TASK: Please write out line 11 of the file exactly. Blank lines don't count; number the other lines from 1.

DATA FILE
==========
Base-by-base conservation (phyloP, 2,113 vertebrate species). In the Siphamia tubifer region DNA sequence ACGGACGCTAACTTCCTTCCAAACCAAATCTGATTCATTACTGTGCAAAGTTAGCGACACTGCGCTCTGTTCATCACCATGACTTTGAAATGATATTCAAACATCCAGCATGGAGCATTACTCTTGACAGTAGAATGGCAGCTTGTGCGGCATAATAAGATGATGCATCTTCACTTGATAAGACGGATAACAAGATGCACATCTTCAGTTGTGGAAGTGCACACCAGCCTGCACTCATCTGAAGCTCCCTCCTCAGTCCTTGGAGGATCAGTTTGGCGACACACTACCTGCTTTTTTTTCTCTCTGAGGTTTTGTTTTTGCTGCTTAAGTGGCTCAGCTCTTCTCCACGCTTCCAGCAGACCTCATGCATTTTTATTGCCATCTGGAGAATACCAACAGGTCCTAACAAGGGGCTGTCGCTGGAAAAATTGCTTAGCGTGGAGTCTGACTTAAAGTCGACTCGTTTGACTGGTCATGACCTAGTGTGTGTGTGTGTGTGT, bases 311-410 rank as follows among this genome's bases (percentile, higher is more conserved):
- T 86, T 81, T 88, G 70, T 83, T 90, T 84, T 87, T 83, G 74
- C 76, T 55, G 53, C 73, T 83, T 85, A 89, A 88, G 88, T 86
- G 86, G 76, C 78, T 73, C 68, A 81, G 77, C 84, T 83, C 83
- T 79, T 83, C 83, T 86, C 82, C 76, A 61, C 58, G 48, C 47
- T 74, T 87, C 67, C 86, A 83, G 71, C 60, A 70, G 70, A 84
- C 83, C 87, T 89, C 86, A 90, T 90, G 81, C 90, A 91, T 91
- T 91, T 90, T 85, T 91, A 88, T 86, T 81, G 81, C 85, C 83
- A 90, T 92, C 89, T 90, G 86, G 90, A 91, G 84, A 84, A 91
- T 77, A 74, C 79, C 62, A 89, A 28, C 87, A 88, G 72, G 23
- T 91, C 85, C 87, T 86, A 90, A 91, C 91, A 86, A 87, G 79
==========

- T 91, C 85, C 87, T 86, A 90, A 91, C 91, A 86, A 87, G 79